Wednesday, November 2, 2011
My Dream Room! by 4th grade
This is one of those lessons that make me proud to be an art teacher. No other teachers could deal with the problem-solving and open-ended solutions that happen on a daily basis in a good art program. A BIG thank you to Natalie and her post at her blog smART class that convinced me that I could successfully "borrow" this lesson from her.
Above is a portion of Garek's not-yet-complete room (there will be a blanket etc on the bed), and Karli's sweet artsy bedroom. I adore that she made herself in the lounge chair, and that her outfit matches her curtains. And then there's that cool desk/chair thing she designed on the right.
We had discussed van Gogh at length, and looked at a couple of versions of his Bedroom at Arles. The kids were given the opportunity to create their own rooms. Together we measured, cut, and folded to make the basic room structure.
I then showed them just a few basic guidelines for creating the contents of their dream rooms. I put out a huge selection of wallpaper samples, crazy papers, solid-color construction paper pieces, magazines and magazine photos, clear acetate scraps, silvery contact paper (used especially for mirrors and DVD's), fabric, and glue. These are just a few of the rooms - each one is totally different. I love the way the boys all seem to have included video game systems (note the controller on the bed in Ryan's room on the left). I thought Maddy's canopy over her raised platform bed was cool, and I love the way she decorated her room with her name and signs!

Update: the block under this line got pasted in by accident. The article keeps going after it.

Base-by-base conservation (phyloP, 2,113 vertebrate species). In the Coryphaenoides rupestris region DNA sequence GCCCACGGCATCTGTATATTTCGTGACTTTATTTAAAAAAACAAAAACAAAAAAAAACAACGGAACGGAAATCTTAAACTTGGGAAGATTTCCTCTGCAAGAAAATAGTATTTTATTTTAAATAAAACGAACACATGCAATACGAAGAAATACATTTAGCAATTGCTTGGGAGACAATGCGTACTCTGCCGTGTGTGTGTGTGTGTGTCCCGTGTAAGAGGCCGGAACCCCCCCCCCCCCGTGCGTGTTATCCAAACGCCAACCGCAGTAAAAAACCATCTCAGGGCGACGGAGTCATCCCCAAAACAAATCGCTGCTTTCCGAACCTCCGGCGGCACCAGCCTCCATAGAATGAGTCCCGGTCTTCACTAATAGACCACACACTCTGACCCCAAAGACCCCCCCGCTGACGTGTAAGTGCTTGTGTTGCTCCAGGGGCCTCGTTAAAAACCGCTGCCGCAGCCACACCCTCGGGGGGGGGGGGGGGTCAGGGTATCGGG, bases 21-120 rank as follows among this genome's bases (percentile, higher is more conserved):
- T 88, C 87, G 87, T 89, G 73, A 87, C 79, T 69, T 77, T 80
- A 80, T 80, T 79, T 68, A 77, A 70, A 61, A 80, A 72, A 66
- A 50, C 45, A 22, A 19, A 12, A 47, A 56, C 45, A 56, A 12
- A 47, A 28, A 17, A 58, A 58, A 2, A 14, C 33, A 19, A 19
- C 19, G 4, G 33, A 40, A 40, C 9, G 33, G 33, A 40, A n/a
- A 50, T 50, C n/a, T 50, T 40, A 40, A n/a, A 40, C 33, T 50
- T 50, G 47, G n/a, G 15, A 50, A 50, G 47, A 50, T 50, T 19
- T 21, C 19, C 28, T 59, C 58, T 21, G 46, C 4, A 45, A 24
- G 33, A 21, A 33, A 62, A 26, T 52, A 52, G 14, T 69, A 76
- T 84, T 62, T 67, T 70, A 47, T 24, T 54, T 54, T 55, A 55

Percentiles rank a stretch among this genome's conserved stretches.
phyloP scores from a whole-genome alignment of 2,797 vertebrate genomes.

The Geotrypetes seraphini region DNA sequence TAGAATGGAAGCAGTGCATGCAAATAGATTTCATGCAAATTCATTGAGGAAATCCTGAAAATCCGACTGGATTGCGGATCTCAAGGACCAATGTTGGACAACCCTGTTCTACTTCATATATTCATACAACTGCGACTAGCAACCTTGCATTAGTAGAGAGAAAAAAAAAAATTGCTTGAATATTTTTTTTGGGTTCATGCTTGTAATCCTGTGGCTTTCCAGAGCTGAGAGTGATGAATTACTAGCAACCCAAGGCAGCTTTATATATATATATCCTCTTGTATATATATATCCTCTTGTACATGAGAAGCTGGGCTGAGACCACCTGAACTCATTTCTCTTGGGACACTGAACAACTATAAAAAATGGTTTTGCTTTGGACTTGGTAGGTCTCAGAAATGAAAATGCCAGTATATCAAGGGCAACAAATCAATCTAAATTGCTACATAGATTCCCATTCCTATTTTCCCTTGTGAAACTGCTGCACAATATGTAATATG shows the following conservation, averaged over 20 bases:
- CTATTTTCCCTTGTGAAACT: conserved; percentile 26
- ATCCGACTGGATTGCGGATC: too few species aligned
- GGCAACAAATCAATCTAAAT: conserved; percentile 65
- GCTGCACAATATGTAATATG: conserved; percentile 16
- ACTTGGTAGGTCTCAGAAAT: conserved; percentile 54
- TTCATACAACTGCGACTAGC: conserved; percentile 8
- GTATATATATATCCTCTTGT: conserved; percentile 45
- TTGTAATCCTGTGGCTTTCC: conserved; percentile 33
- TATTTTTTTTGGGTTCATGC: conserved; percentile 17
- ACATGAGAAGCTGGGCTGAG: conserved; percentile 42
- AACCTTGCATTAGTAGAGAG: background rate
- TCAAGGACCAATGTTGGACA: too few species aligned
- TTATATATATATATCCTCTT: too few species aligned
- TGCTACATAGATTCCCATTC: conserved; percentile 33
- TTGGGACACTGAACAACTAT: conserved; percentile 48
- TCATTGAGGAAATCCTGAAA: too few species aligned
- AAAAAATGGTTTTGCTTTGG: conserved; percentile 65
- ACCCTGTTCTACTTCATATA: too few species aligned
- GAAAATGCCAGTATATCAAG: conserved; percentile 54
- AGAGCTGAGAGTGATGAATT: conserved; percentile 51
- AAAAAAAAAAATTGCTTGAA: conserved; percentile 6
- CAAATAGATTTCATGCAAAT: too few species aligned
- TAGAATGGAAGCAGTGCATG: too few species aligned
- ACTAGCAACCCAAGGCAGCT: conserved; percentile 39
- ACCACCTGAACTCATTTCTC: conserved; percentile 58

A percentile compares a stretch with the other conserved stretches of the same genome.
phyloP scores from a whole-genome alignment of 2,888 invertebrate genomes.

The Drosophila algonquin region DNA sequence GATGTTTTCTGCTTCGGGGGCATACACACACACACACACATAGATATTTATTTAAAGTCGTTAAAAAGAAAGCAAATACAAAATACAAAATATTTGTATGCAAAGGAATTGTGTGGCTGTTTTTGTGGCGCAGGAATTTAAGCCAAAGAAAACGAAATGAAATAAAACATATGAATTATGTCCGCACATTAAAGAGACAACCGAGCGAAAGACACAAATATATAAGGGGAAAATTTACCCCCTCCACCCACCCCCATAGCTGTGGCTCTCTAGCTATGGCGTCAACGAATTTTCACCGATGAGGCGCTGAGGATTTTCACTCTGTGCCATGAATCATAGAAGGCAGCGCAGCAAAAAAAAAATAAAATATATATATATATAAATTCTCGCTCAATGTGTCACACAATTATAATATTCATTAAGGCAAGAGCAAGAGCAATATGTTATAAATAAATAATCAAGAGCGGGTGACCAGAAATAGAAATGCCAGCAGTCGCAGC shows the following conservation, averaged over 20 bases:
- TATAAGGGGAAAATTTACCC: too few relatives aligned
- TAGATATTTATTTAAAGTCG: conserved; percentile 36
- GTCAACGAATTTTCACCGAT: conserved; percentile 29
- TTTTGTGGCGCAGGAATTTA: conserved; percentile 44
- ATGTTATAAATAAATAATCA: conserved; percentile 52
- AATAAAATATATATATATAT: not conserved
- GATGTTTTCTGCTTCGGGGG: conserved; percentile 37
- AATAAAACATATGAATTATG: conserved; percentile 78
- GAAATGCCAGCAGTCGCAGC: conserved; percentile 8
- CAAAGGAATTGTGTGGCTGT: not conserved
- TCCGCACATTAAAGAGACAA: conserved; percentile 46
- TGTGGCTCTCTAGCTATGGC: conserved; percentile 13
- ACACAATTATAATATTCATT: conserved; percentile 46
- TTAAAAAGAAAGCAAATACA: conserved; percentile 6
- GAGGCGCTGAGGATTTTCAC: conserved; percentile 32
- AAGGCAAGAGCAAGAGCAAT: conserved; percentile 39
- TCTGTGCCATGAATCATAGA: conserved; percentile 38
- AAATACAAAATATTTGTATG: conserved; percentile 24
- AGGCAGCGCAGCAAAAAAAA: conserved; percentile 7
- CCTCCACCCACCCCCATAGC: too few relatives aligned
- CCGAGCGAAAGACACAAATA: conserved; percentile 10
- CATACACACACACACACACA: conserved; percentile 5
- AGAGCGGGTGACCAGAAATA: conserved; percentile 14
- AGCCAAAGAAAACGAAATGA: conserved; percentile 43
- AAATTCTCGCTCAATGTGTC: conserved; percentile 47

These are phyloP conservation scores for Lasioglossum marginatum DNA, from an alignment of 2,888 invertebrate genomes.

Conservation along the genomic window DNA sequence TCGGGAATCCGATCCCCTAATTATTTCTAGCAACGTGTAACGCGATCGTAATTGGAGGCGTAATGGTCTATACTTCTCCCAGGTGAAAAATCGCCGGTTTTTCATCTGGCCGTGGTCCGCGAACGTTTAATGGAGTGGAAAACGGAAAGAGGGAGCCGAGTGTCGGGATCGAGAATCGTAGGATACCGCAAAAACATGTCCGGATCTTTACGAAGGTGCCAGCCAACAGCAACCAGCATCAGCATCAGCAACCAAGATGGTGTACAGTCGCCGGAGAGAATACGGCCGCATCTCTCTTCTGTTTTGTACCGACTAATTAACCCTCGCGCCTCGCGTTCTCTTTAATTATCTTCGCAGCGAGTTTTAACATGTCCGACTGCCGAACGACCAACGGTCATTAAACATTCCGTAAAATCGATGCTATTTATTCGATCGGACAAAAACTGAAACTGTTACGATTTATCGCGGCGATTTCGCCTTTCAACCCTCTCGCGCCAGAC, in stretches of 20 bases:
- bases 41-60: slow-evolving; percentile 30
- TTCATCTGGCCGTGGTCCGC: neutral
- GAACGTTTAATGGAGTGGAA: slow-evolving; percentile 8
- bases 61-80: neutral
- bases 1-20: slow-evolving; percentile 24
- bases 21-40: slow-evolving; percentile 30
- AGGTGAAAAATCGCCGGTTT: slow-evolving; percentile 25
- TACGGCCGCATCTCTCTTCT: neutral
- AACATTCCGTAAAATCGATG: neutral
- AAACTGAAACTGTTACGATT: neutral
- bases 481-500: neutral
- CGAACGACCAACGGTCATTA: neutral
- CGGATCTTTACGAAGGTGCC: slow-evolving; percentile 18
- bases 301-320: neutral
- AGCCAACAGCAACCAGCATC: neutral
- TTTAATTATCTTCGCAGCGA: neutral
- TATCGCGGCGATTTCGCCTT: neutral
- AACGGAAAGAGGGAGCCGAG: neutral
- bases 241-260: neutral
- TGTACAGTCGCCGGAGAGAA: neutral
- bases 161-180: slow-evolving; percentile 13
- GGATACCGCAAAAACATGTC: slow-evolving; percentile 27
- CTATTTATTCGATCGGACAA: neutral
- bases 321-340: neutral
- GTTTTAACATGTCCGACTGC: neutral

Some of the rooms, like Jazz's room on the left above, used color and pattern combinations I NEVER would have put together! Connor's room, on the right, is under the ocean, as you can see by the SCUBA diver out the window.
Daniel's room is a a jungle gym.
The kids used mostly glue sticks and Elmer's Glue-All, but I also kept a low-temp hot glue gun plugged in and ready, and Dan popped over to me at the glue gun frequently to have another layer of stuff zapped on for permanence. Totally cool room.
Wyatt's room is very hip, isn't it? Love the "loading..." on the flat screen TV. Too funny! And the open laptop on the table.
What I really liked about this project was the different solutions kids came up with - for example, ladders: some had cut-out rungs, some had glued-on rungs, and others were accordion-folded. And the stuff in their rooms - wow! There are fish tanks, and terrariums with reptiles in them, bunk beds, couches, "glass" top coffee tables, curtains with tie-backs, rugs, wallpaper trim, and more. There are Adirondack themed rooms, camouflage rooms, hunting lodges, tropical rooms, and so much more.
A lot of the furniture is crooked and mismatched, but the truth is, the kids really had to THINK to figure out how to put these together, so the learning was in the doing.
As a final step, I read (to the students) van Gogh's letter to Theo describing his room, the colors he used, and his desire for it to look restful and calm. The kids then wrote their OWN descriptions of their rooms, and these are displayed on top of the stacks in our school library, alongside the rooms. It meant I had a messy art room, but a successful lesson! I hope I remembered to unplug the glue gun.........